When I happened upon the inspiration for this cake (Gourmet Traveler Magazine, Yoghurt & Almond Cake with Orange-Caramel Peaches & Vanilla Yoghurt), I puzzled over the ingredient proportions and procedure. Was there enough fat to produce a moist cake? Was there enough flour to produce a cake that could carry its own weight? Was the egg proportion too high?
In general, the cake process seemed similar to a Classic Genoise, but a quick check on that technique reminded me that with a genoise, whole, warmed eggs are whipped, and clarified butter is used rather than oil.
In this cake, the egg yolks are not warmed and they are whipped separately from the egg whites. So then the cake begins to resemble a Classic Spongecake. But a Spongecake does not contain fat, yogurt, and added liquid.
Bottom line: I have no idea what basic category to assign to this cake. It’s part spongecake, part oil-based cake, part tea cake (the yogurt and almond meal).
I do know one thing definite about this cake now that I have tested it three times: It will not hold the weight of added fruit. Don’t even think about adding fresh blueberries, rhubarb, cranberries, or raspberries to the batter before baking—no matter how delicious that would be with the almond meal in the batter. You will get a soggy mess at the bottom of the cake. I also tried adding the cake batter on top of a blueberry compote and baking them together. This works reasonably well, if you want to try it. However, my preference is to serve the cake plain with fresh fruit, fruit compote, or fruit sauce alongside.
This cake, although a bit of work to make, is definitely worth the effort. It’s scrumptious on its own, with a delicate, moist texture that will suit even the most special occasion. But with the high proportion of eggs, low proportion of fat, and added yogurt and almonds, I can just as easily talk myself into having it for breakfast. Add fruit and hey, it’s lunch too.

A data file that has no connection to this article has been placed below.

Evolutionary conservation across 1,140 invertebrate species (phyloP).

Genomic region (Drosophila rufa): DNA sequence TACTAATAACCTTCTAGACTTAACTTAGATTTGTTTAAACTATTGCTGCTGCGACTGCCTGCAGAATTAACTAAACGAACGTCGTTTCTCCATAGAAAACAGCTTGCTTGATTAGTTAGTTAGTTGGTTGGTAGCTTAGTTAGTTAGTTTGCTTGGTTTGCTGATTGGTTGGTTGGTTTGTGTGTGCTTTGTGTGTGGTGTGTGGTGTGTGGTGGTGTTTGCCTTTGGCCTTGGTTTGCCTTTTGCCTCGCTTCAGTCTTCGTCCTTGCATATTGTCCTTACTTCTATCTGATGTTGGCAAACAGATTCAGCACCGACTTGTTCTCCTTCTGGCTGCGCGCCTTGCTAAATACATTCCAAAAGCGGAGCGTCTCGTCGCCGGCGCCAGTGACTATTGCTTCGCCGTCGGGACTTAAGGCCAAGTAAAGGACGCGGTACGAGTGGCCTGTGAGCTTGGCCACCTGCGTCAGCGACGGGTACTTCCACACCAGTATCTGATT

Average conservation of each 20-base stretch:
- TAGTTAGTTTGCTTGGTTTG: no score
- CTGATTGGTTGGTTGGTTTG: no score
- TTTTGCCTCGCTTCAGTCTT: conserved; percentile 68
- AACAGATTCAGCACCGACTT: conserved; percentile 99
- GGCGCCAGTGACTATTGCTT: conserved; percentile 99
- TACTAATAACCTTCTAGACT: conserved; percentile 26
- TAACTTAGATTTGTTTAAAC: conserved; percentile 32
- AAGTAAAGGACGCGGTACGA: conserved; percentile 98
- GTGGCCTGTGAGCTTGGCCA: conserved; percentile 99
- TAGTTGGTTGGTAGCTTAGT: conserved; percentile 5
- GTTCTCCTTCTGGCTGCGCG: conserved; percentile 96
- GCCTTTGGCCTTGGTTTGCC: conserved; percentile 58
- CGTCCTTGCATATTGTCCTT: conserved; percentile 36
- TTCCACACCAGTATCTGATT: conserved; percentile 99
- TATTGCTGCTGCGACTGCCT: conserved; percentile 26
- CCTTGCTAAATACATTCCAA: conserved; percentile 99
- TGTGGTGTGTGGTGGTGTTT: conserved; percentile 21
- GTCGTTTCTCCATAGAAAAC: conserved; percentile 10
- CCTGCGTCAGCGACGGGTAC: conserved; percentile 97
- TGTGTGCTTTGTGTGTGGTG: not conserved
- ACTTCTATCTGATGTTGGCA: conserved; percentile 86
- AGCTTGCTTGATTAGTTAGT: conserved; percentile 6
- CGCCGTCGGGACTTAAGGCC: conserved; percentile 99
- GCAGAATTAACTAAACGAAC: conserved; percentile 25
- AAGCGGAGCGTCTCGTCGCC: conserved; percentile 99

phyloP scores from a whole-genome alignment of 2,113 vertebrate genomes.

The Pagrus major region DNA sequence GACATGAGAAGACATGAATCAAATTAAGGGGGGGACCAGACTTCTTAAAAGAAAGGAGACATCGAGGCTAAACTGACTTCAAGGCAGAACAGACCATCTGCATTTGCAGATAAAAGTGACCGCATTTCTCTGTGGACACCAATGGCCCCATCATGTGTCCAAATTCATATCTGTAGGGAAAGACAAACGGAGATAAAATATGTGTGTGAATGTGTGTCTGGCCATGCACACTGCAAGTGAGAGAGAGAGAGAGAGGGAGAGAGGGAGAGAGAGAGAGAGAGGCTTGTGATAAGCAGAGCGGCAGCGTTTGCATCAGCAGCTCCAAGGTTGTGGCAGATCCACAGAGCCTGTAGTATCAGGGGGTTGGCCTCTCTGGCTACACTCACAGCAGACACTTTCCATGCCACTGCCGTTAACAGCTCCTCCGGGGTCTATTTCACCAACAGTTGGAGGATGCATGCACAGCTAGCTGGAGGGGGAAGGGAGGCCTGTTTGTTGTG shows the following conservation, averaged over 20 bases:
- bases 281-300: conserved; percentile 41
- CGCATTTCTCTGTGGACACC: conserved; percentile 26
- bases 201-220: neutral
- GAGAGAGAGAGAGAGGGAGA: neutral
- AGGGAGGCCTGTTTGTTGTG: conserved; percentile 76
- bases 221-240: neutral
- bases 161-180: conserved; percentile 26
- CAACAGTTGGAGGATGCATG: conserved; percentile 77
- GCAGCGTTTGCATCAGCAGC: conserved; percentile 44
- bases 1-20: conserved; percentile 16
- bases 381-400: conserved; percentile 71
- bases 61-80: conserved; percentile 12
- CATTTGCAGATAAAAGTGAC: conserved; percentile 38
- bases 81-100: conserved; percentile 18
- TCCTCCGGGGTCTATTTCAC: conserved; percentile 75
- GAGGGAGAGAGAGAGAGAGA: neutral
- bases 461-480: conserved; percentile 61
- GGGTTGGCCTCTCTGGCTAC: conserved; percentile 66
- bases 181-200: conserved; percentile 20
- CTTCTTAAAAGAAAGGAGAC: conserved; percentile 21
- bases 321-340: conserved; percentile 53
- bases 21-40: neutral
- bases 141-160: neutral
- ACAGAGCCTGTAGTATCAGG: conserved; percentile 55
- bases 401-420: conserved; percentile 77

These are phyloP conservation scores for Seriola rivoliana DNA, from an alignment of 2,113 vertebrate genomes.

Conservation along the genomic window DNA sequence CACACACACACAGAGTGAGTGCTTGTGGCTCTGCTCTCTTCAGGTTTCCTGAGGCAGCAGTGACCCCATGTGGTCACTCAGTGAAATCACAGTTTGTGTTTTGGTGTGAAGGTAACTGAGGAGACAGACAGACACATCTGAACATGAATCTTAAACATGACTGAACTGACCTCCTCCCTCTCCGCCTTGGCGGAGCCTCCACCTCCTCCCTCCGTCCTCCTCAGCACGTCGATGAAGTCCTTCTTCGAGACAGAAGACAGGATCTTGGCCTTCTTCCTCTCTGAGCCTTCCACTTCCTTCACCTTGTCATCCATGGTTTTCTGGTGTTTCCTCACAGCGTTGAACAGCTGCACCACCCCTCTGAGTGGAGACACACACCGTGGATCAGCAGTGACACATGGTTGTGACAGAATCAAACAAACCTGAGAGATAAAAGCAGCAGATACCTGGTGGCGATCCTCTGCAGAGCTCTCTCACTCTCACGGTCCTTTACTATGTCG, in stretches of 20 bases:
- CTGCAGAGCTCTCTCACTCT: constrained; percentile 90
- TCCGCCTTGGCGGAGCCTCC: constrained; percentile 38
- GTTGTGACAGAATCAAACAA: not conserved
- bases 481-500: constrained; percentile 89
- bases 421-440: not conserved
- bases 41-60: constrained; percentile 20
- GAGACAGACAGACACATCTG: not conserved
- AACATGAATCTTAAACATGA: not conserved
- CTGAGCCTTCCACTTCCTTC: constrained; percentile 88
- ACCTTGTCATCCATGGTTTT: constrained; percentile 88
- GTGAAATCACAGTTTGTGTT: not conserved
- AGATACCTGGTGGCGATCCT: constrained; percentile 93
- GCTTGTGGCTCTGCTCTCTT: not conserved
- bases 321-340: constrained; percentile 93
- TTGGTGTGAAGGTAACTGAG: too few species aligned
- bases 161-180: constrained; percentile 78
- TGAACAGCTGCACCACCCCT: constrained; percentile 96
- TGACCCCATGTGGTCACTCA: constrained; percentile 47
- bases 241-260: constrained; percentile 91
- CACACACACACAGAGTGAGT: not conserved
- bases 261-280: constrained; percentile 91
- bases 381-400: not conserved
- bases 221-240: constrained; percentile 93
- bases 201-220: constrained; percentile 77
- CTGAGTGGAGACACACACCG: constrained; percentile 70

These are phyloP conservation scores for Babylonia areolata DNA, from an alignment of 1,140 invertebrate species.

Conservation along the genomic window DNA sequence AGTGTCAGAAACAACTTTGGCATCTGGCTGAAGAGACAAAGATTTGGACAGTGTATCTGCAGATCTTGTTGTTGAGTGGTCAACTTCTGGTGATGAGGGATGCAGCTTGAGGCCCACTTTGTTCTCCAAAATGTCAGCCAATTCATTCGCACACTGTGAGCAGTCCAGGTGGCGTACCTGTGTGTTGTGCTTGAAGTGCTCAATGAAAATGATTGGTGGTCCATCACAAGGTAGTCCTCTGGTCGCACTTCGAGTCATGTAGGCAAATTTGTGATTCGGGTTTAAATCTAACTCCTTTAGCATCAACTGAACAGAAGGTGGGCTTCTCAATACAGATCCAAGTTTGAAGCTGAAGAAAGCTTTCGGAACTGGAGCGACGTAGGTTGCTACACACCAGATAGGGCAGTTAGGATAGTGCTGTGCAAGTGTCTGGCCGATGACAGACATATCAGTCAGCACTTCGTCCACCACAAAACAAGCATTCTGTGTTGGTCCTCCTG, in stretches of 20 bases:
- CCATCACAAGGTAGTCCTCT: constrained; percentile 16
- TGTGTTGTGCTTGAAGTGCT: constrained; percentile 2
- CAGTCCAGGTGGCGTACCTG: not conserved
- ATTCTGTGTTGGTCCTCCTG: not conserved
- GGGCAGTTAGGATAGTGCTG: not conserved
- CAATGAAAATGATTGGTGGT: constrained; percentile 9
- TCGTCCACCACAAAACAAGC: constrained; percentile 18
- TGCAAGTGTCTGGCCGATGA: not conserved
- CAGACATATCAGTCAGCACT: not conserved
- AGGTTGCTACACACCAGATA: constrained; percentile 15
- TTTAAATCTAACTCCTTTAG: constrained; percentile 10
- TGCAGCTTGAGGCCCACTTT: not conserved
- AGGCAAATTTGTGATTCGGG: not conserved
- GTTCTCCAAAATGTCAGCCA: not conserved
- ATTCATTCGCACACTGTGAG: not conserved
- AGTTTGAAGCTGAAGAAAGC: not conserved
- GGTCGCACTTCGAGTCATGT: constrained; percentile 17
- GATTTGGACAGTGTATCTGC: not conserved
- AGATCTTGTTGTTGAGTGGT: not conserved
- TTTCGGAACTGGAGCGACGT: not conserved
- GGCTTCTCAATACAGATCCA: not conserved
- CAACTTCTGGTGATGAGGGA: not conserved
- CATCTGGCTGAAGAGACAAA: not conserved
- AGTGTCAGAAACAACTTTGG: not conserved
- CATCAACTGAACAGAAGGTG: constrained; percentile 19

Heavenly Almond Yogurt Cake
This is a beautifully flavored and textured cake that combines four of my favorite cake types: spongecake, olive oil cake, yogurt cake, and nut meal cake. It is finished with only a dusting of powdered sugar. It actually needs no accompaniment, but fresh fruit in one of its many guises is a perfect pairing. It’s great with lightly sweetened fresh strawberries, Crema, Strawberry Caramel Sauce, and Fresh Basil Sauce.
NOTE Something magical happens when olive oil and lime juice are combined. It’s subtle, but you will notice this delicious flavor pairing in the baked cake.
1 cup King Arthur unbleached, all-purpose flour
2 teaspoons baking powder
½ teaspoon baking soda
½ teaspoon fine sea salt
¾ cup almond meal (available at Trader Joe’s)
¾ cup Greek yogurt, cool room temperature
½ cup light olive oil (or half extra virgin olive oil and half vegetable oil)
finely grated zest of 2 large lime
¼ cup fresh lime juice (from 1 to 2 limes)
4 large egg whites, cool room temperature
¼ teaspoon cream of tartar
½ cup sugar
4 large egg yolks, cool room temperature
½ cup sugar
sliced almonds, optional
powdered sugar in a shaker
sweetened fresh fruit, fruit compote, or fruit syrup, optional
- Have all ingredients at cool room temperature. Position rack in middle of oven and preheat to 325°.
- Butter and flour a 12-cup bundt or cake pan, or twelve, 6-8-ounce capacity ramekins; tap out excess flour.
- In a large mixing bowl, sift together the flour and baking powder, baking soda, and salt. Whisk in the almond meal to fully distribute. Reserve.
- In a medium mixing bowl, whisk together yogurt, olive oil, lime zest, and lime juice. Reserve.
- Using a stand mixer fitted with the whisk attachment, add the egg whites and cream of tartar to the bowl. Whisk until soft peaks form, about 2 minutes. Gradually add remaining ½ cup sugar and whisk until stiff peaks form. With a large rubber spatula, scrape the egg whites out of the workbowl and into another bowl. Reserve.
- Reattach the workbowl and whisk to the mixer (no need to clean). Whisk egg yolks and sugar until pale and creamy, about 5-6 minutes.
- Add the flour mixture and pulse briefly, just to combine. Remove the workbowl from the mixer.
- By hand, using a large flexible spatula, gently fold whipped egg whites into the cake batter.
- Spoon batter into prepared pan or ramekins and spread batter so the outside edge is about 1″ higher than the inside edge.
- For ramekins, if desired, press almond slices lightly onto the top of the batter in a flower pattern.
- Bake until cake springs back when touched and pulls away from sides of pan, 55-60 minutes.
- Transfer to a cooling rack and cool completely in pan, 1-2 hours. Turn cake out onto a wire rack set over waxed paper.
Copyright 2011 Susan S. Bradley. All rights reserved.